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Therapist Hopes Patient Will Stop Killing Vibe With All The “Dead Dad” Talk

HOBOKEN, N.J. — Therapist Brandon Carr wished yesterday that his patient would stop “bringing the vibe down with all the dead dad talk” during a recent therapy session about social anxiety.

“My patient was nattering on about social media giving him anxiety, when out of nowhere he starts talking about how much he misses his dead dad,” said Carr while trying to find prank videos on Youtube to cheer himself up. “Why would he tell me something like that? And why ‘here,’ of all places? I’m not his family, or even his best friend. I’m his therapist; his personal shit is none of my business. If you want to talk about dead people, go to a funeral home or something — I’m sure all the people who work there love talking about dead dudes.”

While Carr refused to violate doctor/patient confidentiality, a staffer confirmed the patient was Peter Bales, who often feels nervous discussing his father’s death in his sessions.

“My dad passed away seven months ago, and it’s haunted me each day. We weren’t on the best terms when he died, and I haven’t been able to confront my feelings or mourn in a healthy fashion,” said Bales. “But anytime I try to bring it up in therapy, Brandon always seems to get a little squeamish and changes the topic. I told him that my dad and I have always had a rocky relationship, and instead of digging into that, we spent 45 minutes talking about ‘Nathan for You.’ I love that show, but talking about it doesn’t help me sleep better at night.”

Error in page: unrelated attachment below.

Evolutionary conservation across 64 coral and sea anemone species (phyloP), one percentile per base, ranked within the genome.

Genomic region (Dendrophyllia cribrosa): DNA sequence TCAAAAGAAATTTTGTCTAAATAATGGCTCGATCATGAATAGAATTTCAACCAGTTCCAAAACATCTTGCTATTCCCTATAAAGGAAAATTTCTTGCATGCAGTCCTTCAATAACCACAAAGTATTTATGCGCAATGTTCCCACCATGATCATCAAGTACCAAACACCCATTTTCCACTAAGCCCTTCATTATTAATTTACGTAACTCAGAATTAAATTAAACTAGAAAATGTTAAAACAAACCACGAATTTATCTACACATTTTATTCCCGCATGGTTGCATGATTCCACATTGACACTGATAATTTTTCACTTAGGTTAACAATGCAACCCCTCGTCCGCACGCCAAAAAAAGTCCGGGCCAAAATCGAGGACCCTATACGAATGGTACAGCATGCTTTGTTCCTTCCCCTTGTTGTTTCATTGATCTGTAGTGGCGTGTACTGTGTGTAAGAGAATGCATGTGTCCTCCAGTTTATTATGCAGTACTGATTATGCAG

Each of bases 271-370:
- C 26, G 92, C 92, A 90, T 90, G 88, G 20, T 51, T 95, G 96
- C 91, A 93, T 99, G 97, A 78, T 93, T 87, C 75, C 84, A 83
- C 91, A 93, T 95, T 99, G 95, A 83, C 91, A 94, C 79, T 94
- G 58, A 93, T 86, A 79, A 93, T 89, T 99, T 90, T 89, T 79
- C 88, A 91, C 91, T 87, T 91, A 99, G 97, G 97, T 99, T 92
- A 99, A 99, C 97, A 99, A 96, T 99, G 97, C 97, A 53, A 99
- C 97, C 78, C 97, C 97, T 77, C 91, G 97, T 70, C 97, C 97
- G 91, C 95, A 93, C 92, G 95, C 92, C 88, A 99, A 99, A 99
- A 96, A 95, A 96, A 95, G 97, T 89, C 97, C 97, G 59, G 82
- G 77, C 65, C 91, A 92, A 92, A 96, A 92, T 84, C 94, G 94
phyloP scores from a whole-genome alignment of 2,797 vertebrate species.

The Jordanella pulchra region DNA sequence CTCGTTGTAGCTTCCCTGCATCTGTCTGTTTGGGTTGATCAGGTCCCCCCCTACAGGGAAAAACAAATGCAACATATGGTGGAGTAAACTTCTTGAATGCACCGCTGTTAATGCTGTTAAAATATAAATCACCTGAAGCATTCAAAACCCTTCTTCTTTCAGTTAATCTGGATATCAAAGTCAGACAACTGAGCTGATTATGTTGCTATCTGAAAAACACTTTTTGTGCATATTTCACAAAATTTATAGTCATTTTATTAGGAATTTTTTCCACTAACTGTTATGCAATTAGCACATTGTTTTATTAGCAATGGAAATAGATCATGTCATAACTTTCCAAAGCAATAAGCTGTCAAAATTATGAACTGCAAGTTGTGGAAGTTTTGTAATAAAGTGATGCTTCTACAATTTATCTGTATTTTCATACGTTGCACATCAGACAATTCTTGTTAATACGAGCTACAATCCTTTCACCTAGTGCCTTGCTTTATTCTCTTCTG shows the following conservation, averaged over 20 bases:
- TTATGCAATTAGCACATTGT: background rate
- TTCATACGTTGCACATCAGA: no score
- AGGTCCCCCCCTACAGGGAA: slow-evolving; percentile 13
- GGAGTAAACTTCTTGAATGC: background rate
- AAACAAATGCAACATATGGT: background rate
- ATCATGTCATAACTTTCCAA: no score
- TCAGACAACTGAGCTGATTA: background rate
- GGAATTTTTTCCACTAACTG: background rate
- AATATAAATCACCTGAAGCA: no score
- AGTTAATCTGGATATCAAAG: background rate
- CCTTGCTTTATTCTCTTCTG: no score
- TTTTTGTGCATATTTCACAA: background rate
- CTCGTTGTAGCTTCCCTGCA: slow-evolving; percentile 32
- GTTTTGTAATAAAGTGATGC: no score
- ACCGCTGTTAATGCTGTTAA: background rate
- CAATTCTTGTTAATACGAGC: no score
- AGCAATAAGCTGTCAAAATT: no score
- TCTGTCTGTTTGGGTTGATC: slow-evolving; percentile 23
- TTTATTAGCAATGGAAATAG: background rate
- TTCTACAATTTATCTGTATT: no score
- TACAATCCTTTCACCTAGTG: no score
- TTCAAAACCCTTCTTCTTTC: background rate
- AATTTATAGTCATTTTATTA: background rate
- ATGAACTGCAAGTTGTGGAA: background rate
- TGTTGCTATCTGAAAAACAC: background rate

American Psychological Association senior board member Dr. James Gates outlined the importance of boundaries between therapists and clients.

“Part of the appeal of becoming a therapist is sitting around and doodling on a notepad while someone cries near you,” said Gates. “It’s the easiest job in the world — we just nod along to why you think your boss is acting weird, take your money and go home. Confiding in your therapist with personal baggage or drama, like whining about the death of someone we’ve literally never met, can be a real mood killer… especially if you’re trying to sleep with your therapist. Just read the room and keep things light.”

For a successful therapy session, Dr. Gates also suggested clients keep the details of family-related deaths private or in random outbursts on Facebook like everyone else.